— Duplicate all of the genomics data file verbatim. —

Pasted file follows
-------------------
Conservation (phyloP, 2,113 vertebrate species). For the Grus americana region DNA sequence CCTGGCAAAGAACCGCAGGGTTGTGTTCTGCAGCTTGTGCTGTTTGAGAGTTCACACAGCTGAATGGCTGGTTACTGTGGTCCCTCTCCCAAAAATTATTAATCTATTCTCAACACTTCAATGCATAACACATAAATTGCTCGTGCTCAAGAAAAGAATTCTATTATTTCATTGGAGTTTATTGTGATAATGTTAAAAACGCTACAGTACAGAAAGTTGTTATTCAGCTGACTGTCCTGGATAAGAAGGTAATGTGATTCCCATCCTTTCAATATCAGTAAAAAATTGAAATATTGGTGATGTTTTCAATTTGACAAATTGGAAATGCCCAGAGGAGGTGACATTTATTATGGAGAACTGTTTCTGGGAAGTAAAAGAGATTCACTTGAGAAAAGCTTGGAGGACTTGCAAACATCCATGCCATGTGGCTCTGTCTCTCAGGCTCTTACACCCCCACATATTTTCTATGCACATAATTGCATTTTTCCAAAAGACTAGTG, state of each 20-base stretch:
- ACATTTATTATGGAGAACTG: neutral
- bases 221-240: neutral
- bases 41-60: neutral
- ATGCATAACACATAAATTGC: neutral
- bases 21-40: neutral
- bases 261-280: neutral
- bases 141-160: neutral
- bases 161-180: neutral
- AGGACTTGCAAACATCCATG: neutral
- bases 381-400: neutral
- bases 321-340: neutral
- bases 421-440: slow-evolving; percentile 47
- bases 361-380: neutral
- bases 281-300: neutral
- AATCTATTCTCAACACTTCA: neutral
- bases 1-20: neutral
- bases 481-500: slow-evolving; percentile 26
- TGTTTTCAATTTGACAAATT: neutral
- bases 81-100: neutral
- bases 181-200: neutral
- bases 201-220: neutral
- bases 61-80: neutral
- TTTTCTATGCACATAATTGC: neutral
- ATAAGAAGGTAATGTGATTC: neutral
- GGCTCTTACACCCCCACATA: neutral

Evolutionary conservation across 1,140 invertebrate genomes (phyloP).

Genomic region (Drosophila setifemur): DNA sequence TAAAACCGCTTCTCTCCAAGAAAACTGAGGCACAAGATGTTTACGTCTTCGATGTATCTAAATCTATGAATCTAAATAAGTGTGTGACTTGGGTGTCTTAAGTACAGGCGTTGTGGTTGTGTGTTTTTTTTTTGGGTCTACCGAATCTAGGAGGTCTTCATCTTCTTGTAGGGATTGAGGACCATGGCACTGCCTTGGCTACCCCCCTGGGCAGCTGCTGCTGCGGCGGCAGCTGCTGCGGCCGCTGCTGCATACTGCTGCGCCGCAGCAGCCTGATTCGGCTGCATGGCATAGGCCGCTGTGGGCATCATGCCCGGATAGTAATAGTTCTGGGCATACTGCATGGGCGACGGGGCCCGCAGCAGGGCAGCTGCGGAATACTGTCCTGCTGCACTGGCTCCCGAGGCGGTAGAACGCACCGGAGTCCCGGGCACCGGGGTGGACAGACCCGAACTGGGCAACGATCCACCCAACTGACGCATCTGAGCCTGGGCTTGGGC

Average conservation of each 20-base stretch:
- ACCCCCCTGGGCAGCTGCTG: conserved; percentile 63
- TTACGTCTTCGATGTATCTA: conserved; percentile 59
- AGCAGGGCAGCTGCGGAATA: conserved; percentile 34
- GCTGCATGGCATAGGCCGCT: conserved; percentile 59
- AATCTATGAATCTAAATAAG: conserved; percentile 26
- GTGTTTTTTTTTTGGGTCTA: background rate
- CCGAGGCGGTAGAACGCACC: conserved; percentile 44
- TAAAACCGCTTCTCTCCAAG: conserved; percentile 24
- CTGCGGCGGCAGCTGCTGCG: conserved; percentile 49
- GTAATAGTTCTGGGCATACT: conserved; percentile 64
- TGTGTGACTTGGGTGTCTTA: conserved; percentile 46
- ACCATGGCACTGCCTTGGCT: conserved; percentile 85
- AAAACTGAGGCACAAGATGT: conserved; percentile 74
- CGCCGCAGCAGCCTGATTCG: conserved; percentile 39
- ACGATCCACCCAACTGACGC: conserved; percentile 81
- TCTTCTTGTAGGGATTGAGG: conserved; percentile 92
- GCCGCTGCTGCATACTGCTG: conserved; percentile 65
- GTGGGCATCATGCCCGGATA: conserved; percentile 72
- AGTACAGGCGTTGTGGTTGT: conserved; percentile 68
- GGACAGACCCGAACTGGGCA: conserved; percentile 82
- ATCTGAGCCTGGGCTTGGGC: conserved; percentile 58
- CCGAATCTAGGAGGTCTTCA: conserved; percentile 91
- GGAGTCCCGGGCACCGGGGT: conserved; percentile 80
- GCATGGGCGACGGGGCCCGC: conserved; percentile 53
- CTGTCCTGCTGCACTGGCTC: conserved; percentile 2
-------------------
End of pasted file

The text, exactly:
Conservation (phyloP, 2,113 vertebrate species). For the Grus americana region DNA sequence CCTGGCAAAGAACCGCAGGGTTGTGTTCTGCAGCTTGTGCTGTTTGAGAGTTCACACAGCTGAATGGCTGGTTACTGTGGTCCCTCTCCCAAAAATTATTAATCTATTCTCAACACTTCAATGCATAACACATAAATTGCTCGTGCTCAAGAAAAGAATTCTATTATTTCATTGGAGTTTATTGTGATAATGTTAAAAACGCTACAGTACAGAAAGTTGTTATTCAGCTGACTGTCCTGGATAAGAAGGTAATGTGATTCCCATCCTTTCAATATCAGTAAAAAATTGAAATATTGGTGATGTTTTCAATTTGACAAATTGGAAATGCCCAGAGGAGGTGACATTTATTATGGAGAACTGTTTCTGGGAAGTAAAAGAGATTCACTTGAGAAAAGCTTGGAGGACTTGCAAACATCCATGCCATGTGGCTCTGTCTCTCAGGCTCTTACACCCCCACATATTTTCTATGCACATAATTGCATTTTTCCAAAAGACTAGTG, state of each 20-base stretch:
- ACATTTATTATGGAGAACTG: neutral
- bases 221-240: neutral
- bases 41-60: neutral
- ATGCATAACACATAAATTGC: neutral
- bases 21-40: neutral
- bases 261-280: neutral
- bases 141-160: neutral
- bases 161-180: neutral
- AGGACTTGCAAACATCCATG: neutral
- bases 381-400: neutral
- bases 321-340: neutral
- bases 421-440: slow-evolving; percentile 47
- bases 361-380: neutral
- bases 281-300: neutral
- AATCTATTCTCAACACTTCA: neutral
- bases 1-20: neutral
- bases 481-500: slow-evolving; percentile 26
- TGTTTTCAATTTGACAAATT: neutral
- bases 81-100: neutral
- bases 181-200: neutral
- bases 201-220: neutral
- bases 61-80: neutral
- TTTTCTATGCACATAATTGC: neutral
- ATAAGAAGGTAATGTGATTC: neutral
- GGCTCTTACACCCCCACATA: neutral

Evolutionary conservation across 1,140 invertebrate genomes (phyloP).

Genomic region (Drosophila setifemur): DNA sequence TAAAACCGCTTCTCTCCAAGAAAACTGAGGCACAAGATGTTTACGTCTTCGATGTATCTAAATCTATGAATCTAAATAAGTGTGTGACTTGGGTGTCTTAAGTACAGGCGTTGTGGTTGTGTGTTTTTTTTTTGGGTCTACCGAATCTAGGAGGTCTTCATCTTCTTGTAGGGATTGAGGACCATGGCACTGCCTTGGCTACCCCCCTGGGCAGCTGCTGCTGCGGCGGCAGCTGCTGCGGCCGCTGCTGCATACTGCTGCGCCGCAGCAGCCTGATTCGGCTGCATGGCATAGGCCGCTGTGGGCATCATGCCCGGATAGTAATAGTTCTGGGCATACTGCATGGGCGACGGGGCCCGCAGCAGGGCAGCTGCGGAATACTGTCCTGCTGCACTGGCTCCCGAGGCGGTAGAACGCACCGGAGTCCCGGGCACCGGGGTGGACAGACCCGAACTGGGCAACGATCCACCCAACTGACGCATCTGAGCCTGGGCTTGGGC

Average conservation of each 20-base stretch:
- ACCCCCCTGGGCAGCTGCTG: conserved; percentile 63
- TTACGTCTTCGATGTATCTA: conserved; percentile 59
- AGCAGGGCAGCTGCGGAATA: conserved; percentile 34
- GCTGCATGGCATAGGCCGCT: conserved; percentile 59
- AATCTATGAATCTAAATAAG: conserved; percentile 26
- GTGTTTTTTTTTTGGGTCTA: background rate
- CCGAGGCGGTAGAACGCACC: conserved; percentile 44
- TAAAACCGCTTCTCTCCAAG: conserved; percentile 24
- CTGCGGCGGCAGCTGCTGCG: conserved; percentile 49
- GTAATAGTTCTGGGCATACT: conserved; percentile 64
- TGTGTGACTTGGGTGTCTTA: conserved; percentile 46
- ACCATGGCACTGCCTTGGCT: conserved; percentile 85
- AAAACTGAGGCACAAGATGT: conserved; percentile 74
- CGCCGCAGCAGCCTGATTCG: conserved; percentile 39
- ACGATCCACCCAACTGACGC: conserved; percentile 81
- TCTTCTTGTAGGGATTGAGG: conserved; percentile 92
- GCCGCTGCTGCATACTGCTG: conserved; percentile 65
- GTGGGCATCATGCCCGGATA: conserved; percentile 72
- AGTACAGGCGTTGTGGTTGT: conserved; percentile 68
- GGACAGACCCGAACTGGGCA: conserved; percentile 82
- ATCTGAGCCTGGGCTTGGGC: conserved; percentile 58
- CCGAATCTAGGAGGTCTTCA: conserved; percentile 91
- GGAGTCCCGGGCACCGGGGT: conserved; percentile 80
- GCATGGGCGACGGGGCCCGC: conserved; percentile 53
- CTGTCCTGCTGCACTGGCTC: conserved; percentile 2